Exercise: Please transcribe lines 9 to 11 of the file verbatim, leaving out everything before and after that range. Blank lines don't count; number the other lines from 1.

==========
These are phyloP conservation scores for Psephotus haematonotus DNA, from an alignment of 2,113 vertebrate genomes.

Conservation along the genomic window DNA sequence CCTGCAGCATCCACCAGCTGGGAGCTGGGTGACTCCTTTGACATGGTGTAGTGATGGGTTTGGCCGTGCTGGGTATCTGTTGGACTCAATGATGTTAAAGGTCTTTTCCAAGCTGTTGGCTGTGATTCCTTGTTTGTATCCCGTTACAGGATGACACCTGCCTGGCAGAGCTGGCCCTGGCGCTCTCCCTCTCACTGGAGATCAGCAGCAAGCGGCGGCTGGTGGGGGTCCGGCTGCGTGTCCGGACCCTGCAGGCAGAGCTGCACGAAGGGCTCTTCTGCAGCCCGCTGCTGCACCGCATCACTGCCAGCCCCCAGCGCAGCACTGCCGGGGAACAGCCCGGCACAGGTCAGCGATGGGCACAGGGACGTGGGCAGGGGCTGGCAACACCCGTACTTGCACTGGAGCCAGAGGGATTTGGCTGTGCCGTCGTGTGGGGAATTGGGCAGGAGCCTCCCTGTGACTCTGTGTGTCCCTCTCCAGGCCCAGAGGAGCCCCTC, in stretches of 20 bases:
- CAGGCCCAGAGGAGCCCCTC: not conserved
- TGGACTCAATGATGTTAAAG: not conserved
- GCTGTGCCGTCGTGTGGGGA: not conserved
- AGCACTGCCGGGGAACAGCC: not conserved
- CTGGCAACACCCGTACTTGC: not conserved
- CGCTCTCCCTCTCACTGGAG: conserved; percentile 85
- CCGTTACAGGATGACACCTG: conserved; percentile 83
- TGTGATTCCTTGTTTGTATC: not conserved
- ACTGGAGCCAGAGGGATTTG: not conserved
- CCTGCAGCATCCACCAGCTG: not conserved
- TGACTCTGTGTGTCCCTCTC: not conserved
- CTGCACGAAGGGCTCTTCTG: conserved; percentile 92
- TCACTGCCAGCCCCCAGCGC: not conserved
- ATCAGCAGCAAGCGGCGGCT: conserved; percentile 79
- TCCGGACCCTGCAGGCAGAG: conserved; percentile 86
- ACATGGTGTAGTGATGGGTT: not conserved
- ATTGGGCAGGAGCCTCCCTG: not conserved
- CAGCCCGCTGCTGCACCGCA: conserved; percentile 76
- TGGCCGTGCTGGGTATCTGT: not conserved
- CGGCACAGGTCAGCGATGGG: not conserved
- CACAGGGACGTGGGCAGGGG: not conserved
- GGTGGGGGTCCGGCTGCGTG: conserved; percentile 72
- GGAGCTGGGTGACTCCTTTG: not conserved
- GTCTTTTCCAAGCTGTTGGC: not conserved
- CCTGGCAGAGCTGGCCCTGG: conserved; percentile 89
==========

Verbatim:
- CCGTTACAGGATGACACCTG: conserved; percentile 83
- TGTGATTCCTTGTTTGTATC: not conserved
- ACTGGAGCCAGAGGGATTTG: not conserved